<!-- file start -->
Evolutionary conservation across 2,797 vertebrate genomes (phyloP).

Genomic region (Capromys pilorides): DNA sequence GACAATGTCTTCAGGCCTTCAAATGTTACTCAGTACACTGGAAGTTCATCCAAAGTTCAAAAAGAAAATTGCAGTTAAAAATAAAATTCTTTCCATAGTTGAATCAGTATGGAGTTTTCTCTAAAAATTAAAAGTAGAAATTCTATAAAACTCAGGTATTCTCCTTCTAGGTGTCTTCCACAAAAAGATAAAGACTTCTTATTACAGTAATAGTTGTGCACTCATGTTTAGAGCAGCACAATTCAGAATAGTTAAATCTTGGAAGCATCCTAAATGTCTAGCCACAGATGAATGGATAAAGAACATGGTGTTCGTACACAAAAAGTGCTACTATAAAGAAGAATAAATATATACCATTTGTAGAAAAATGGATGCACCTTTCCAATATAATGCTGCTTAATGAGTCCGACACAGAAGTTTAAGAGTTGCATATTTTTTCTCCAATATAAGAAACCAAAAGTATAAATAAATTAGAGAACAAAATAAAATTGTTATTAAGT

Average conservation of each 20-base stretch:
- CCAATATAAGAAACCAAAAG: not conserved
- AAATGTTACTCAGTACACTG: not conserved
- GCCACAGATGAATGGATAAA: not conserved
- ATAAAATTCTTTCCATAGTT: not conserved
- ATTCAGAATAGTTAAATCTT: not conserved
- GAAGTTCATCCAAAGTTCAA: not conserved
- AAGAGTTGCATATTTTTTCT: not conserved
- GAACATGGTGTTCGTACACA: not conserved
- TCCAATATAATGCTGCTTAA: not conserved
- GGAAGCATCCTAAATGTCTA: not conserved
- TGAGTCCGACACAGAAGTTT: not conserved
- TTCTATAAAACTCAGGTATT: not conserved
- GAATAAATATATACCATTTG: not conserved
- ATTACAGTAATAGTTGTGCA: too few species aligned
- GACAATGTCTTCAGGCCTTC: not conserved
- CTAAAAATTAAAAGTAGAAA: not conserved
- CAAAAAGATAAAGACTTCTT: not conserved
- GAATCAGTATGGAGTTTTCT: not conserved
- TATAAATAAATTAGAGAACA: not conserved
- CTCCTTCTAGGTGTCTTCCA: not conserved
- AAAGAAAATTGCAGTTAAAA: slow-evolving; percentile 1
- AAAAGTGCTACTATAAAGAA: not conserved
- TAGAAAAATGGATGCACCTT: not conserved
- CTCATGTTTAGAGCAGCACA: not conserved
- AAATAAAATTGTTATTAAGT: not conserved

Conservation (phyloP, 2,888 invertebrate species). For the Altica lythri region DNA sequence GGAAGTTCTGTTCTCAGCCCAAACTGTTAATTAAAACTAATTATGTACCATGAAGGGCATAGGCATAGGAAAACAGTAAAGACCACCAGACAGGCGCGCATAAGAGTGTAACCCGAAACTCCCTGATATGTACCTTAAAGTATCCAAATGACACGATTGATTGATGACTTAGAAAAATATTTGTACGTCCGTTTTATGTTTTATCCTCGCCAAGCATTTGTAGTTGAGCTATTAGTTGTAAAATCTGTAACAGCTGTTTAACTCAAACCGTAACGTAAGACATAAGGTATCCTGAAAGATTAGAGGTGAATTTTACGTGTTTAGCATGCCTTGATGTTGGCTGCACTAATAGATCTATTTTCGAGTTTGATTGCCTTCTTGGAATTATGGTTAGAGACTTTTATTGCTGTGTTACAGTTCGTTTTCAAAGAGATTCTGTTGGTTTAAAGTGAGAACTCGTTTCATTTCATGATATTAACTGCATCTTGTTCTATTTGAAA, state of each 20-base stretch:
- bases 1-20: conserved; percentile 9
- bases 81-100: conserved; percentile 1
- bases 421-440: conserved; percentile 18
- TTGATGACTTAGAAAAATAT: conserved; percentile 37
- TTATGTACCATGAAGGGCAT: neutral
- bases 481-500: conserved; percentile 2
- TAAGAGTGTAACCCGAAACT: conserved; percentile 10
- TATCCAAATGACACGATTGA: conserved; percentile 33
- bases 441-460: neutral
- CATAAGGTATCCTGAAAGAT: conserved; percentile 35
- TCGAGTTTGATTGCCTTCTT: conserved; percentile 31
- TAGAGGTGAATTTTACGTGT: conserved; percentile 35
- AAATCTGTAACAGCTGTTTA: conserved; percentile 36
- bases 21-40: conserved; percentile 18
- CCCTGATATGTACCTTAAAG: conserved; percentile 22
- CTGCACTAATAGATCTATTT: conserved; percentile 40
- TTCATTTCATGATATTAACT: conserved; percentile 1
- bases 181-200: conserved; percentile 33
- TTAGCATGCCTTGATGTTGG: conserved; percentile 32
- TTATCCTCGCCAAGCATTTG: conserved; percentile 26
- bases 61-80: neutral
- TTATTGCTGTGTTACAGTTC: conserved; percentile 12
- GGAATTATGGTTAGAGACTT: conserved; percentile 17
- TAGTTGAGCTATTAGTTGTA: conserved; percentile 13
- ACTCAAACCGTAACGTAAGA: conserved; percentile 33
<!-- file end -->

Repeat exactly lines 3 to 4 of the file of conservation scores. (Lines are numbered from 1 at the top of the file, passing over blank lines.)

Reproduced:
Average conservation of each 20-base stretch:
- CCAATATAAGAAACCAAAAG: not conserved